As the crowds of tourists started coming in you could always hear the four languages French, German, English and American. There were a large number of Americans. Most of them were over 50, affluent looking, mostly women, and all that we noted were traveling in groups on organized tours.
Just as we started to catch the train back down, I found with dismay that I had lost one of our tickets. I went to the ticket office and asked if anyone had found one - negative answer. Brenda and I were dressed in our aniraks and walking clothes, compared to all the people in suits and dresses so we obviously belonged together. He looked at us and graciously told us to go ahead on the train. Just a minute later a German-speaking man came up and turned in the ticket and it was handed to us - but we were still grateful for the graciousness of the ticket agent.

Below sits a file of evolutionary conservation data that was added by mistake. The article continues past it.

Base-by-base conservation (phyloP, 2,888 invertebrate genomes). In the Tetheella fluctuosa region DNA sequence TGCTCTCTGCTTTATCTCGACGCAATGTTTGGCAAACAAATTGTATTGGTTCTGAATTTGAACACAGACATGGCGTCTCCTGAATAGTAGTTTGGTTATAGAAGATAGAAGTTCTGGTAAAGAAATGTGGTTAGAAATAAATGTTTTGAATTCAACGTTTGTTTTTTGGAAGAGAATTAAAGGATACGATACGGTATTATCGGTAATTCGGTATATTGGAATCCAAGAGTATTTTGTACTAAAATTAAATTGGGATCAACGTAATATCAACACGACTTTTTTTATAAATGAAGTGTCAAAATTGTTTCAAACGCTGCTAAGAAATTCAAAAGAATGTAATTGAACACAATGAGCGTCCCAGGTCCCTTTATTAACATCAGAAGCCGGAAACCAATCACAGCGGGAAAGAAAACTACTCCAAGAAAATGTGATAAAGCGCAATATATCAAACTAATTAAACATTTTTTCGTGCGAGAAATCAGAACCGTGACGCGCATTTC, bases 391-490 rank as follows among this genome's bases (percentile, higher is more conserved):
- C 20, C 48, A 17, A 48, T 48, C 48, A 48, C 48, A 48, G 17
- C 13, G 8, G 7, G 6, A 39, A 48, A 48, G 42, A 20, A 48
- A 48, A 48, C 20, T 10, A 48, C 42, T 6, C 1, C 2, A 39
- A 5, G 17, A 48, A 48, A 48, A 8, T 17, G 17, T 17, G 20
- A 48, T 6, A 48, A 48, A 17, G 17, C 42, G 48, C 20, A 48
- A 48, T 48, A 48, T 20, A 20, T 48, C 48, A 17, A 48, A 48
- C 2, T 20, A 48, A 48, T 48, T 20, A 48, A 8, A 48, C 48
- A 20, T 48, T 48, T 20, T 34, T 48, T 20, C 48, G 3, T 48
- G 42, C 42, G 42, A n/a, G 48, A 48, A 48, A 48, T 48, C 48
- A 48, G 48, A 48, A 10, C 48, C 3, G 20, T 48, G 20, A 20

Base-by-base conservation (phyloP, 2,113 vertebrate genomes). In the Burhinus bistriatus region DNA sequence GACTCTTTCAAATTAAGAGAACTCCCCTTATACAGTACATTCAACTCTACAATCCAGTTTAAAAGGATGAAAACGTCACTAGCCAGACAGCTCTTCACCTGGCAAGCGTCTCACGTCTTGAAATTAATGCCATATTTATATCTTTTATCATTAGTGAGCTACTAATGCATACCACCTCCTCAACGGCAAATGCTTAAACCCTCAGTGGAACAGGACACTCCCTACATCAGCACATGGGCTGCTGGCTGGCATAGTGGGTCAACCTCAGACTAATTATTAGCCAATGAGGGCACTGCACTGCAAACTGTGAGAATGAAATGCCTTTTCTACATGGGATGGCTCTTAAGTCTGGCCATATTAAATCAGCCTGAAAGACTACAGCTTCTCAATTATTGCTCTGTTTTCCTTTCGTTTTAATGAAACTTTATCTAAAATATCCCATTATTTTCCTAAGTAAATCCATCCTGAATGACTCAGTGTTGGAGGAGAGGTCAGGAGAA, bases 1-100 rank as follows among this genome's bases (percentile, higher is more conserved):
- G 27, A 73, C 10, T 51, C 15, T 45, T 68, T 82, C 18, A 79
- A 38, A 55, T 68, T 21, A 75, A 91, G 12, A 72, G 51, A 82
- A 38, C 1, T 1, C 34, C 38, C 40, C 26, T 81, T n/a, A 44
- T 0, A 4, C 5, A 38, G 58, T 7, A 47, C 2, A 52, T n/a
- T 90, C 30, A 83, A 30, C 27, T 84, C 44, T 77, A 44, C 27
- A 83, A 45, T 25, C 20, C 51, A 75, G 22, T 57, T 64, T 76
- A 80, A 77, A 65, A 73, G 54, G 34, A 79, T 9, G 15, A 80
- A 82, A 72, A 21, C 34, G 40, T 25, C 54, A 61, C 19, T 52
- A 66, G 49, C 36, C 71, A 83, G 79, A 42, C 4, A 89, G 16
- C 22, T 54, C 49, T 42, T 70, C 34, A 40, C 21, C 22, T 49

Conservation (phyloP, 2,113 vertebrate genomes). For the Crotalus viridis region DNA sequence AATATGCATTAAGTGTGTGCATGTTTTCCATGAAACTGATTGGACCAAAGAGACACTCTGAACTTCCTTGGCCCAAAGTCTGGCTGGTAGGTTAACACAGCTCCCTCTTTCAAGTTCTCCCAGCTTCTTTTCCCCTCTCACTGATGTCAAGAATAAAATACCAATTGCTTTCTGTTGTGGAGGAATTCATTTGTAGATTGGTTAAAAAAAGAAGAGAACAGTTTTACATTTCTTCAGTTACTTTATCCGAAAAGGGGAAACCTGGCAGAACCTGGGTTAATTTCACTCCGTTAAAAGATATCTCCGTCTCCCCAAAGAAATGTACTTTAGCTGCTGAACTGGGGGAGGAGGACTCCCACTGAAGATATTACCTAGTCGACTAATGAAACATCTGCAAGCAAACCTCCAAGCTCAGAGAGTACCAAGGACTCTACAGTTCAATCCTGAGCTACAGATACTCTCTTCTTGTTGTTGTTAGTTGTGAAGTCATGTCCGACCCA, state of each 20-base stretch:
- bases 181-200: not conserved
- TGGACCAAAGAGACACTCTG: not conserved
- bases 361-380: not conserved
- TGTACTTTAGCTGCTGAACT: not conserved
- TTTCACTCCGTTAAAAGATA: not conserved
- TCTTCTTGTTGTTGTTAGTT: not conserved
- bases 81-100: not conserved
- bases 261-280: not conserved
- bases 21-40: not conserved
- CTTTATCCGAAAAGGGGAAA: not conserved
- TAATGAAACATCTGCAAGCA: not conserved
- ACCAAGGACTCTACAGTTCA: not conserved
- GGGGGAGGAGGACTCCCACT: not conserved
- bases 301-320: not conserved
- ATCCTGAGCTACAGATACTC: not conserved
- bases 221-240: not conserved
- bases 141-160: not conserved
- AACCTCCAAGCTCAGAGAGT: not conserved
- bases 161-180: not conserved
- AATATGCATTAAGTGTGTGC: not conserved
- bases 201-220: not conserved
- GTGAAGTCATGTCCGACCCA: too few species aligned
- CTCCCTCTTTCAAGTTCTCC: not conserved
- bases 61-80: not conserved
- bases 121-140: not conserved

We looked more closely at the wildflowers on the way down. I had read that over 300 species of wildflowers have been found on the slopes of Snowden. I counted about 32 different ones just on the train coming down. When we reached the bottom we found the platform jammed with people waiting to go up -- it had been deserted when we started up.
We drove to Engelberg, at the end of a long valley to the SSE of Lucerne. The road there included a long climb which started with gently undulating curves and then reached tight switchbacks - at least one of which was built out on girders away from the mountainside.
Around Engelberg were the finest mountain views - and in general the most beautiful scenery that we have seen. The day was beautifully sunny and Engelberg is almost completely surrounded by snowcapped mountains.
We parked the car and started walking. We were fascinated by the bells around the necks of the Brown Swiss cows - they looked big enough to be church bells. We had noted that we could hear cow bells when we were at the tops of Rigi and Pilatus -- it was now clear why we could hear them. They looked like cast brass, over 1/4" thick and some were about 8 inches across at the bottom.